Buying your first home can be a daunting experience.
From the initial slug of saving for a deposit, to learning about all the associated costs and commitments you need to be prepared for, home ownership is a decision not to be taken lightly. So how do you know if you’re ready for home ownership? There’s a few tell-tale signs that indicate you may be ready to invest in one of the biggest assets you’ll ever have.
1. You saved the deposit
This is a bit of an obvious sign, but having the deposit saved and ready to go means you’ve already done the hardest part – saving up enough to put down a deposit! You’ll probably require a loan from a bank or financial institution to buy your home, and they will require a 15 to 20 per cent cash deposit of the value of your intended property. Don’t forget the extra costs such as solicitors, administrative fees, etc.
2. You have a good rental history
While not essential, having a good rental history proves to lenders that you can pay rent regularly and on time with no worries, similar to a mortgage.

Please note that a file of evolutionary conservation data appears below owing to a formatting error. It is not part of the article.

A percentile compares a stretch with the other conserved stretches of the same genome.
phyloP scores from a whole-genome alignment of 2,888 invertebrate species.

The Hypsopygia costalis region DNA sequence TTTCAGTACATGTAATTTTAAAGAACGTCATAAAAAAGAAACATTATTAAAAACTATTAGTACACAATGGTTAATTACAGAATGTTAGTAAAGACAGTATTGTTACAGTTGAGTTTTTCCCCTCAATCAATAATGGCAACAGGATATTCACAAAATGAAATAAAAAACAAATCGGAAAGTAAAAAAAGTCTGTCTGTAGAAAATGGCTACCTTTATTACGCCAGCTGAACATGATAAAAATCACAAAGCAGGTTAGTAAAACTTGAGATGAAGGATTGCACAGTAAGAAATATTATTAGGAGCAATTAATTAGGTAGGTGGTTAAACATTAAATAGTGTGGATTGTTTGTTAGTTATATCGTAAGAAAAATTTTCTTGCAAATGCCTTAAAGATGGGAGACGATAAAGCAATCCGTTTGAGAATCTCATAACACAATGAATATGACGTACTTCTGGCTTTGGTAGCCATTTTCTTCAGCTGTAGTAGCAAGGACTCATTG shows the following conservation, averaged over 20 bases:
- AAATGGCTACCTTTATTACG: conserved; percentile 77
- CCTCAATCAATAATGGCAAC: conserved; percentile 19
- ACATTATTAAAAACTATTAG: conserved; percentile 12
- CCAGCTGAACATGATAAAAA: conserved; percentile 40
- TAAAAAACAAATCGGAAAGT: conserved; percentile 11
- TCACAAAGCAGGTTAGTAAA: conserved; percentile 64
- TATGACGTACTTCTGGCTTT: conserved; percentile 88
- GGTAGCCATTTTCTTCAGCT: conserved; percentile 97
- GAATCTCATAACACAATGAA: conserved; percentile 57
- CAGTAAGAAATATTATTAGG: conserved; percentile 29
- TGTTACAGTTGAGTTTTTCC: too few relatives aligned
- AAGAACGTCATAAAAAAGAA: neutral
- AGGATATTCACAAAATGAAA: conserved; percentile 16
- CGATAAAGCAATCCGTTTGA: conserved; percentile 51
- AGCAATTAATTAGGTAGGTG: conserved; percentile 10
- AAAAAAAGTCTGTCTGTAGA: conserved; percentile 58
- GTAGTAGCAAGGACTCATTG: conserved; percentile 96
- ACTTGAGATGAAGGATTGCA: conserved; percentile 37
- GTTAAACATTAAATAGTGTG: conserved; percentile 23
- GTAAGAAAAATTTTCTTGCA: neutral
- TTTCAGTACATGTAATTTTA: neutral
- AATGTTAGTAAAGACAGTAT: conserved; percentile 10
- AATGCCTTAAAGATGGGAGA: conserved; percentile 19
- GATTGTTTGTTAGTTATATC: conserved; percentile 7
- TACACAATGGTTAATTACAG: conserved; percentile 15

3. You have a permanent job
Having a permanent job that you feel comfortable in and that pays you well enough to cover all the costs associated with home ownership - as well as your everyday living essentials - is key to living within your means while paying off a mortgage without experiencing hardship. A history of full-time employment is the first thing financial institutions look for when approving loans. While being self-employed won’t rule you out, you will have to provide more history about what you earn when you apply for a home loan.
4. You have a good credit rating
When applying for a home loan the lender will look at your credit rating to determine if you’re eligible for it. Your credit history will show the lender any previous loans you have or have applied for, how many bank accounts and credit cards you hold, your debt and other financial flags. You’ll need a good rating to be approved, so double check where your rating is at before applying so you can follow up with any issues that may appear in it. Try the credit rating checks that are now available for free online.
5. You know the market and what you can afford
Understanding the area you want to buy in and how the real estate market is progressing on a wider scale is essential when looking to purchase a property. You should be paying attention to current sale prices versus asking prices, because these can fluctuate, and whether there are more buyers than sellers at the current moment. Further to this, you should have a good understanding of what you can afford. Your monthly mortgage repayments should be less than or equal to 25 to 30 per cent of your monthly income.
This article originally appeared on Better Homes and Gardens.
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